Memory circuit of the size of a blood-cell unveiled

January 27, 2007 by techbuzz | Leave a Comment
Filed Under Technology

Mollecular memory chipA device equivalent to the size of a has been devised by the researchers of UCLA and California Institute of Technology, which is capable of storing more than 2000 words of data in it. Information in this device is stored by the help of reconfigurable molecular switches. This would signal a great boost towards the entry of molecular computers. This is so because in the long run, it would prove to be more powerful and smaller than the silicon based computers.

The news about this tiny yet giant memory circuit came up in a journal entitled ‘Nature’ in its issue of January 25. This would in the long run have a much greater implication and impact in the world of information technologies.

William R. Dichtel, a researcher of this project expressed the view that, “One of the most exciting features of this research is that it moves beyond the testing of molecular electronic components in individual, non-scalable device formats and demonstrates a large, integrated array of working molecular devices”. He further said that with a density of 100 gigabits per square centimeter it has a 160-kilobit memory cell.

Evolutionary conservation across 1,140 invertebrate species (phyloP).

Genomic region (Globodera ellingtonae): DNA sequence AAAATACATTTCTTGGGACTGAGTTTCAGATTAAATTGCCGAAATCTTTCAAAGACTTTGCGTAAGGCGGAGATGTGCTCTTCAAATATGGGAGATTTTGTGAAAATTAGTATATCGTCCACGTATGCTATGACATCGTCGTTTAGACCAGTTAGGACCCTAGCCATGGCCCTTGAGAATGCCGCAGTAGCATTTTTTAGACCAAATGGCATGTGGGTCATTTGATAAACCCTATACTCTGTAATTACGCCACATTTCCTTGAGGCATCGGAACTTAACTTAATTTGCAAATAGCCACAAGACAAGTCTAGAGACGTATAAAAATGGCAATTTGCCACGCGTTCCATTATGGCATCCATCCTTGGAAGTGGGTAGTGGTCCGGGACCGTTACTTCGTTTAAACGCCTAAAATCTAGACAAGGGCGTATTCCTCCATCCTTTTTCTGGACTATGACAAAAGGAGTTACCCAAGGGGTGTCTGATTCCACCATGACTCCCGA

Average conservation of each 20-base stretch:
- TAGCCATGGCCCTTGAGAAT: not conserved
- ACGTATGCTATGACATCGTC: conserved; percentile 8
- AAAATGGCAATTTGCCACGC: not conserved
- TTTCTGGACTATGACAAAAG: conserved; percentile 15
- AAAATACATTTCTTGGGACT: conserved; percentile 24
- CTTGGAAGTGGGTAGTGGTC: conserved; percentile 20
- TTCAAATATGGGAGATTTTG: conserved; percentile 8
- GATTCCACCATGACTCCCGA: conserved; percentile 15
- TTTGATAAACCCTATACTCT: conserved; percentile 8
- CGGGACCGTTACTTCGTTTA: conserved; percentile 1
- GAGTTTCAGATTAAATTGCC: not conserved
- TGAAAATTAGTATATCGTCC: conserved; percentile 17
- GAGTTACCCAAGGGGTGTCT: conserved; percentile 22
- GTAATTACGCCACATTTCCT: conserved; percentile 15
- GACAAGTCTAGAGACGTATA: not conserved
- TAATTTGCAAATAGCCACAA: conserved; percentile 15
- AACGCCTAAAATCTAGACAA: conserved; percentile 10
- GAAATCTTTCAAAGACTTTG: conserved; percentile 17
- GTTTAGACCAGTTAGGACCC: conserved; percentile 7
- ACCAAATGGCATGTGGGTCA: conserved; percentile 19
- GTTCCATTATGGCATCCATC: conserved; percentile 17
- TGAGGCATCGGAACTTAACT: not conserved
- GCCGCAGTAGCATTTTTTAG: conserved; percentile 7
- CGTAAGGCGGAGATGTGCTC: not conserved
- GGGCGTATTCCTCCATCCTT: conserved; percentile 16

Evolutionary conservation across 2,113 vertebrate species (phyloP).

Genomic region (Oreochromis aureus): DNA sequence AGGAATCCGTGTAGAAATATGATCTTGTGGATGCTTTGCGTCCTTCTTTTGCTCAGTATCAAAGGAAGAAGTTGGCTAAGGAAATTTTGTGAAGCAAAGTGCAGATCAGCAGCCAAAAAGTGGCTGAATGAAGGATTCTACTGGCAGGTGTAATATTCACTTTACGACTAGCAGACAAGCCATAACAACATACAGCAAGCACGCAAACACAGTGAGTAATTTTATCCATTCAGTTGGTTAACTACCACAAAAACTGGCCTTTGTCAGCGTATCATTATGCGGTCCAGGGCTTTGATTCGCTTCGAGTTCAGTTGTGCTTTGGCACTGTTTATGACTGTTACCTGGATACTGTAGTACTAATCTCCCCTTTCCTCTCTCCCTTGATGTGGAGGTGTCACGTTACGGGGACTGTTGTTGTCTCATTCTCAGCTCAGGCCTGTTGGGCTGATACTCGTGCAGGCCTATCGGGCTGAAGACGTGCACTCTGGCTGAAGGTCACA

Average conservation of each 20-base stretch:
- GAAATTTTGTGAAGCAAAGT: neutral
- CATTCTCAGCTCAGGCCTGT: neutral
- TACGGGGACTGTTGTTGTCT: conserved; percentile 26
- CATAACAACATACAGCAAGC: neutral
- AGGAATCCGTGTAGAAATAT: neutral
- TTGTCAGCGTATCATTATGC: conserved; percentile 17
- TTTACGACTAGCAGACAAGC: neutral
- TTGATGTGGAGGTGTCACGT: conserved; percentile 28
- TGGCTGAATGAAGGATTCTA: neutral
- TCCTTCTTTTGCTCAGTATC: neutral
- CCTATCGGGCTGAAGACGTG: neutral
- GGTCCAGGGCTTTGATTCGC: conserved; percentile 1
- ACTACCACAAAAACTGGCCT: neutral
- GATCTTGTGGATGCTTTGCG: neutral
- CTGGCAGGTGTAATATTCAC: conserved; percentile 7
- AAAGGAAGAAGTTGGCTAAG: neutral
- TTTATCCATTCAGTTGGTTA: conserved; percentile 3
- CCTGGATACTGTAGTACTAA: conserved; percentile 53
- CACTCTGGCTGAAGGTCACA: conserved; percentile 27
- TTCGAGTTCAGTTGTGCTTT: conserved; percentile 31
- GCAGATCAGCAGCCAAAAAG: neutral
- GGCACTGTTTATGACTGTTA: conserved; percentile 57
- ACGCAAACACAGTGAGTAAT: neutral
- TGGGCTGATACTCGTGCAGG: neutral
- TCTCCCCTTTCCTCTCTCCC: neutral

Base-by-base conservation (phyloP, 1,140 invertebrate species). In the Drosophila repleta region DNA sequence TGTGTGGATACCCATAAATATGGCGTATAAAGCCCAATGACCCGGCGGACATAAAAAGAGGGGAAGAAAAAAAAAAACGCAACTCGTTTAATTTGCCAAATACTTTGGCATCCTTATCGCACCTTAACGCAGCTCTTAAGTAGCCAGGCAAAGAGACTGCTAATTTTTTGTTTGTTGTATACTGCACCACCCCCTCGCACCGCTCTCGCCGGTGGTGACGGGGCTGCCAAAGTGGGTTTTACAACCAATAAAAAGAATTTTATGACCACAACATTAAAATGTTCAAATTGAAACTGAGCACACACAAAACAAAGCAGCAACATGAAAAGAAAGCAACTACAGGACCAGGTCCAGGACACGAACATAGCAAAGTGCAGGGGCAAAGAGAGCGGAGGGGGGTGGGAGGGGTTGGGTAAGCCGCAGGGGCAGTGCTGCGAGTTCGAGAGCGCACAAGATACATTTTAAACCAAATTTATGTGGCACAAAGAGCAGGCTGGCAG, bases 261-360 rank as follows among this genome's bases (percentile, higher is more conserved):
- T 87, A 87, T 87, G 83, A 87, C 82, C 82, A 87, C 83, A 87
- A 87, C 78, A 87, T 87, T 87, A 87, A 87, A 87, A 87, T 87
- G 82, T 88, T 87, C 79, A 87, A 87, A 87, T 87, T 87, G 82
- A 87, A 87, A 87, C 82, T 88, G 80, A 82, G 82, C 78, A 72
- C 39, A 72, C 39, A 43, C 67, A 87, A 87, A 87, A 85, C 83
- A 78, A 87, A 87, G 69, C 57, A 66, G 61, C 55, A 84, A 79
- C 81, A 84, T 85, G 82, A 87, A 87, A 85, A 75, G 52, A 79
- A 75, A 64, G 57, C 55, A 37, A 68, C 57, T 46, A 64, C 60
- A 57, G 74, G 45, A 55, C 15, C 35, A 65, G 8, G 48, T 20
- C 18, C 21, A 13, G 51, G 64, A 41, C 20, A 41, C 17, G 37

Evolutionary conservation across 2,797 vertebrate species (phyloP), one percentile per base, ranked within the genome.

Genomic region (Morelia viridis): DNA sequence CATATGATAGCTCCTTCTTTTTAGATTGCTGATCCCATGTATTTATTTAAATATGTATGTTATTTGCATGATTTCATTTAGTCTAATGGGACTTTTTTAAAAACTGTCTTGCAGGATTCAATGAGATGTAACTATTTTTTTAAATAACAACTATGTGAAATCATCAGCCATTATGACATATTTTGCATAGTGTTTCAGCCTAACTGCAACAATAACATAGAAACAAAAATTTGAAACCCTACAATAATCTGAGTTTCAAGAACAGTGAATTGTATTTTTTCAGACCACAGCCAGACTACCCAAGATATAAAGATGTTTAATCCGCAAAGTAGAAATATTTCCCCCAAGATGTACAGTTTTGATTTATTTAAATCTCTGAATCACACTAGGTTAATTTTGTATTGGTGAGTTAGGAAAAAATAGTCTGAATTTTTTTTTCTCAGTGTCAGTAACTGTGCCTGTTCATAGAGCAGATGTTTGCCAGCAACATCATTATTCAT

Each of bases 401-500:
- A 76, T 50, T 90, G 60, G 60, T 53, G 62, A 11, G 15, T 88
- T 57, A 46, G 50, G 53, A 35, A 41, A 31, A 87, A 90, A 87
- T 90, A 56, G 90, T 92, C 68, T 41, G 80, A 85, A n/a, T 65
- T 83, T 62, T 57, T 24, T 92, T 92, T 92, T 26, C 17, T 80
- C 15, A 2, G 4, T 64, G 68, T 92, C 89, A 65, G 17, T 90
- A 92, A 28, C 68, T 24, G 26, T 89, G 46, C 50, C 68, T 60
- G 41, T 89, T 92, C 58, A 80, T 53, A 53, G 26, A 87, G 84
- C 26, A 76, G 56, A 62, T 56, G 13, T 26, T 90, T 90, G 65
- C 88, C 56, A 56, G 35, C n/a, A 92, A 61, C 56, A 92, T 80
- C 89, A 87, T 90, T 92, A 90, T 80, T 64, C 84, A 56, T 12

James R. Heath, Caltech’s Elizabeth W. Gilloon Professor of Chemistry and J. Fraser Stoddart, director of the California NanoSystems Institute pioneered the study of molecular electronics. Stoddart was hopeful that ver soon in the near future, it would be possible “to store all of the Encyclopedia Britannica on the tip of a needle”.

[More @ photonics]



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